A Phinney Ridge lot sliced by a driveway doesn't stop homeowners from getting an ultra-contemporary house, crisp, clean and great for a young family.
ASEEM AGARWALA, admittedly possessed with contemporary architecture, is filled with the can-do spirit.
He didn’t let the fact that he and his wife, Elke Van de Velde, lost out on three urban lots discourage him.
He wasn’t bothered that the plot of land they eventually did buy wasn’t for sale. Or that it had a driveway running through it.
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And, finally, he wasn’t overly concerned that the angled setback on the smallish, slopey 2,000-square-foot lot would in any way compromise the design of his family’s future home.
Instead, all of that has made their ker-pow of a house everything it is today: A shock tucked among the cottages and Craftsmans and Midcenturys of Phinney Ridge. The living room cantilevering out like a diver on the high board. The staircase, set over a window, transparent. Outdoor spaces, because the house filled the lot, connected to the structure; off the side, on the roof. White aluminum composite rainscreened panels paired with cedar rainscreen and stucco. And glass, glass, glass; the windows both fir and aluminum, depending on which exterior material they meet up with.
“Everybody assumes you can’t have a new house in a nice neighborhood for under a million dollars, but you can,” Agarwala says. “Well under.”
“But we were very strict,” says Van de Velde, a commercial fashion photographer. “And we researched everything ourselves.”
Agarwala, a thoroughly modern man and research scientist at Adobe, found the not-for-sale lot by searching satellite images online. And his architect, Chris Pardo of Pb Elemental, on Facebook. With the birth of daughter Zia, now almost 3, the couple needed more than their Fremont townhouse could offer. Besides, it lacked the contemporary design they craved.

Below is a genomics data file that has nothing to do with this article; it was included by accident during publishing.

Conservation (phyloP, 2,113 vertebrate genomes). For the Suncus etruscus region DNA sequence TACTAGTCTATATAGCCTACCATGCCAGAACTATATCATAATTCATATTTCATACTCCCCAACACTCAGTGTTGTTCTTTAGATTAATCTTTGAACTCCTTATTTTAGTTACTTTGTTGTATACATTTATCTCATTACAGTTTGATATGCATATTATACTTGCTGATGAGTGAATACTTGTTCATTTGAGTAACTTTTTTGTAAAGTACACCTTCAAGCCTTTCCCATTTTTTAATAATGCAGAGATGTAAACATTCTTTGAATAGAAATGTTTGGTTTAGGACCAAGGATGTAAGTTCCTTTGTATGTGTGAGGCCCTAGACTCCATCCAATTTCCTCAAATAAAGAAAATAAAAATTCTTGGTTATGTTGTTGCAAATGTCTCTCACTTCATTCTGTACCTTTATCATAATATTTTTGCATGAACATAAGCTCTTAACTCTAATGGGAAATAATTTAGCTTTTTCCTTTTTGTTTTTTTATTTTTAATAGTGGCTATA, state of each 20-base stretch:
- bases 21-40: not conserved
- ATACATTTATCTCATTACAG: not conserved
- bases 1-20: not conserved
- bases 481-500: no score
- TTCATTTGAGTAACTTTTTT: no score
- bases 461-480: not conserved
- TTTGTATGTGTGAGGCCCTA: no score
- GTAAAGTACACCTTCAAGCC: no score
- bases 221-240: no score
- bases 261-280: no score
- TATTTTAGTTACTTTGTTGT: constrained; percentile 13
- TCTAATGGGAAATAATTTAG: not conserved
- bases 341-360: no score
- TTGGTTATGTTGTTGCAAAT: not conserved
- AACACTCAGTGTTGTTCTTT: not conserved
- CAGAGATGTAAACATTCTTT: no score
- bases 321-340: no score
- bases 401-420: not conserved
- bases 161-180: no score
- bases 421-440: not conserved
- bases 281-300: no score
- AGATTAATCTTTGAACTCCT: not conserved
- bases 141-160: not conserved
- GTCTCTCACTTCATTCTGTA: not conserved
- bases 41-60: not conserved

“We’ve seen their stuff over the years,” Agarwala says of Pb Elemental. “We were linked on Facebook, and Chris is an avid poster. I wrote him and told him our budget and asked him how far off we were. He said we weren’t off at all.”
“We didn’t expect to build,” Van de Velde says. But here they are. The couple are naturally goal-oriented. They met 11 years ago in Belgium, and since then have finished school, launched their careers, started a family and built their dream house. Whew. And the house, 2,510 square feet, overseen by project manager Dave Biddle and built by Logan’s Hammer, was finished in nine months, March 2011.
“They asked us to make a folder of things we liked,” Van de Velde says.
“We have colorful furniture, so we didn’t want a super woody interior,” Agarwala says.
“We needed lots of windows,” she says.
“My kitchen is real important to me, and I have all the power I need here,” he says, patting the BlueStar cooktop. “Our only constraints were practical, not aesthetic. For instance, our backyard is on the roof.”
Now that it’s mostly over, except for a few pieces of art to be hunted down, the couple says the whole deal was fun. They would like to do it again, in fact, about 10 years from now.
“It’s hard not to look at Redfin and at building lots,” says Agarwala, who also found lots for, and shared his architects with, two friends.
“We were really concerned about the neighbors not liking it,” Van de Velde says of their perfect house/odd lot. “But we had a party and had them over. I’d say 95 percent like it.”
“We still have people come by, put on the brakes,” says Agarwala. “But it’s an eclectic neighborhood.”
More so now.
Rebecca Teagarden is associate editor of Pacific Northwest magazine. Benjamin Benschneider is a magazine staff photographer.